Soil Association’s Trade Conference hits optimistic note for organic future

Soil Association Certification’s annual trade conference brought more than 150 delegates from organic businesses, marketers and retailers together to discuss the continuing opportunities for the organic market and showcase success stories for organic producers.

The organic market continues in steady growth, and new data presented by Oliver Lowe, Business Development Director for Kantar Worldpanel, showed that significant growth is coming from non-traditional supermarkets and discounters – especially Aldi, Lidl and Co-Op – challenging the traditional dominance of Waitrose, Tesco and Sainsbury’s in this area and opening the organic market to new shoppers.

Growth in organic sales is also well ahead of non-organic sales growth in these retailers, as well as Morrisons and Asda, a trend set to continue as demand for organic increases and shopping demographics change.

Categories that are seeing clear growth include organic hot beverages, alcohol and cereals, as more people engage with these lines and shoppers enter the market. Dairy, a traditional entry point into organic food, continues to account for the greatest sales.

According to Soil Association Certification’s 2018 Organic Market Report, the organic market is worth £2.2 billion. This figure is dominated by the big retailers, with independent retailers accounting for approximately 16% of sales, a channel which is forecast to grow much further as shopping habits change and top-up shopping becomes the norm. Online and home delivery is also growing strongly and is forecast to account for 25% of all organic products sold by 2023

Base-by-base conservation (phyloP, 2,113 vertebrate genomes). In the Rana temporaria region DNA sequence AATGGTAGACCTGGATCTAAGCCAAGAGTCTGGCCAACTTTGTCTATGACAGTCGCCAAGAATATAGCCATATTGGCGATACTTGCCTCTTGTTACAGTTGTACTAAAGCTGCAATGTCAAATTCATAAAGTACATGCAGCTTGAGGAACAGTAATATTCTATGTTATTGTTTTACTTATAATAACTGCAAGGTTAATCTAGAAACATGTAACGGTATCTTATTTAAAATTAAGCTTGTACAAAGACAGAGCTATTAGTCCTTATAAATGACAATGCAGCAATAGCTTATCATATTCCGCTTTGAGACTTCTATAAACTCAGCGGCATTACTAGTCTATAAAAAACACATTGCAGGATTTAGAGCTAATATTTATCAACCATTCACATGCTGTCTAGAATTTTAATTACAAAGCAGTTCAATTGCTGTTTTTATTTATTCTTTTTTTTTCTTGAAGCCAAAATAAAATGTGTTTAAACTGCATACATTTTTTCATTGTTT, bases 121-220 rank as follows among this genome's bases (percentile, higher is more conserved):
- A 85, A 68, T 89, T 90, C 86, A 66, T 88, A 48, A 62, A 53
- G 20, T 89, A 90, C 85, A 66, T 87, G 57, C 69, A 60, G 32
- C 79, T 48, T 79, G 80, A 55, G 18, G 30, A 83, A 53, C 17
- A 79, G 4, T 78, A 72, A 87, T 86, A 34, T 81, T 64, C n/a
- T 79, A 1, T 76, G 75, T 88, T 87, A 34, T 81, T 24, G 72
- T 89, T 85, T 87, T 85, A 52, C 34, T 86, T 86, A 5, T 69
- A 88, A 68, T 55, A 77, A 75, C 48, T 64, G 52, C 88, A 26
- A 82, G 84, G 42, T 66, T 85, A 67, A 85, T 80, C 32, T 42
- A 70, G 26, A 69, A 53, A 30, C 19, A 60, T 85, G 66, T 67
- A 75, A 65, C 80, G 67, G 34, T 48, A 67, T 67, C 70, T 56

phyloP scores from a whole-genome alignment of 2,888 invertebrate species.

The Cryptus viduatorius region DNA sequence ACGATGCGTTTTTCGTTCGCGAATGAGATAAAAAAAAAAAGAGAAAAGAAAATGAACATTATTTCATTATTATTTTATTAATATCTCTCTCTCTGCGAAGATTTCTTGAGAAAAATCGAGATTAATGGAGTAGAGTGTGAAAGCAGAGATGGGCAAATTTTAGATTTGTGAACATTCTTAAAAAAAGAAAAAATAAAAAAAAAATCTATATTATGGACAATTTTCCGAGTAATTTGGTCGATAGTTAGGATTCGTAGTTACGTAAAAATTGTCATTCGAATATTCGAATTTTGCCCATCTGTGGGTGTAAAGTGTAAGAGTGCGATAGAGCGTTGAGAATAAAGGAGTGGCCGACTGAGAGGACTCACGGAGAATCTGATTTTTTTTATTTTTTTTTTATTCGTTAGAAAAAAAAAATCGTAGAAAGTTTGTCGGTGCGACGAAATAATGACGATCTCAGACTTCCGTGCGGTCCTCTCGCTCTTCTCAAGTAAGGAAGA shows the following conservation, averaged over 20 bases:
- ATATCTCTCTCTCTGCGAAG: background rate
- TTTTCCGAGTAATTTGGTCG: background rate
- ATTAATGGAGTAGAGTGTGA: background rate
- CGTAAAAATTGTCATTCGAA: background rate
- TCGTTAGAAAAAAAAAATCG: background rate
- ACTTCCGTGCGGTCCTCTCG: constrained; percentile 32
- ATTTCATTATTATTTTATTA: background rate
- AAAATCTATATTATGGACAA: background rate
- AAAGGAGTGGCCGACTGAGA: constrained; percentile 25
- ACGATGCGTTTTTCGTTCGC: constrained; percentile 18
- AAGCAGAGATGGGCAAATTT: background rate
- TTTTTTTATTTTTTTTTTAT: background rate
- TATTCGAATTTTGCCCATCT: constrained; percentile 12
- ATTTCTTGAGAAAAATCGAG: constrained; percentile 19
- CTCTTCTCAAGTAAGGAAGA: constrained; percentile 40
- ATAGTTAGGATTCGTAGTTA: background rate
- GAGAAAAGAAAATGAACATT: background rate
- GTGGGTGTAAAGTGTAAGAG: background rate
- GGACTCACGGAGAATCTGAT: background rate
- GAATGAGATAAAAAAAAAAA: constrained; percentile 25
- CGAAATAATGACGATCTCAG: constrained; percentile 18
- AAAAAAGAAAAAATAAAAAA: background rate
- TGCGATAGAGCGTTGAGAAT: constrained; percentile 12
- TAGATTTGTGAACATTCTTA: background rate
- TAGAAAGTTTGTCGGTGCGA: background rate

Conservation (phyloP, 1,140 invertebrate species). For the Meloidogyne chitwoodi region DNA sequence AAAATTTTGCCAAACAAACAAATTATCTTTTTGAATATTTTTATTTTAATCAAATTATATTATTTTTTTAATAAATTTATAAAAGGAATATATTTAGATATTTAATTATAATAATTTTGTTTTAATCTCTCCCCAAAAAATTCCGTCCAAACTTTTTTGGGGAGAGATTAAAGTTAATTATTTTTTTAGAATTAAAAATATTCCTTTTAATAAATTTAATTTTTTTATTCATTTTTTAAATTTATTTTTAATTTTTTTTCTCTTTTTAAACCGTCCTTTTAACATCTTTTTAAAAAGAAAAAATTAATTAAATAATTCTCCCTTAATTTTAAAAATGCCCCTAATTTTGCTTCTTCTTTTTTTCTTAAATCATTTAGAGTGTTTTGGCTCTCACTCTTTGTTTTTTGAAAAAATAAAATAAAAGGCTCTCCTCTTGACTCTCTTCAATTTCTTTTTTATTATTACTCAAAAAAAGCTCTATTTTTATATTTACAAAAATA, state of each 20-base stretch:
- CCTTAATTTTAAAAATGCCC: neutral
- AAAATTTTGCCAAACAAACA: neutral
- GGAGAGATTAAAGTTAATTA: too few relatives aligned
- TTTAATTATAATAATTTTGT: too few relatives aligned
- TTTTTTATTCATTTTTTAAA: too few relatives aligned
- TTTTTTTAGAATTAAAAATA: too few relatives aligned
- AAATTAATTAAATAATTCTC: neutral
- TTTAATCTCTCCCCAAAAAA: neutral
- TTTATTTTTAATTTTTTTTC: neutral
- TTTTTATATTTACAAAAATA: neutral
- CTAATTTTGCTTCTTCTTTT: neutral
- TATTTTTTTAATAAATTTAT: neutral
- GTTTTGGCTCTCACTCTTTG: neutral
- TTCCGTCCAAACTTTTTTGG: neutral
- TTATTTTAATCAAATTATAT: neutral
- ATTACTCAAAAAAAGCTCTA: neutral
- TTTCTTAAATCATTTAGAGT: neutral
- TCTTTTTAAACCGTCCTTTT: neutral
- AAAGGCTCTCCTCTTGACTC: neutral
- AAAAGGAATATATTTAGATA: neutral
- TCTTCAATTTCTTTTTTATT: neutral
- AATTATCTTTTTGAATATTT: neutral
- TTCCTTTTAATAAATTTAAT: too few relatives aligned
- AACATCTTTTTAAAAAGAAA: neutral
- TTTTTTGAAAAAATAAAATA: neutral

Kantar Worldpanel data also revealed that while 23 million people buy organic each year, nearly 80% of spend is accounted for by just 4.4 million shoppers.

Oliver Lowe, Business Development Director for Kantar Worldpanel, said, “[The] challenge is to get those four million shoppers to increase their organic spend, and to persuade the 23 million to become more regular organic users. Organic suppliers should work hard to recognise the trends that are driving non-organic categories and seize on these opportunities to get more organic in the shopping basket.”

Clare McDermott, Business Development Director for Soil Association Certification, sees this as a timely challenge to organic businesses and trade bodies to seize the momentum and get the organic message across clearly to consumers.

McDermott said, “This is an exciting time to be part of the organic movement, we are already taking steps to ensure that our message and proposition for shoppers is a clear one so that we can encourage less regular customers to keep returning to buy organic products and encourage new shoppers to pick organic from the shelf or online.

“If everyone in the industry works to ensure we have a clear message on what organic is and we continue to build availability then, then we can capture this growing interest and engage more people more often and continue this buoyant growth.”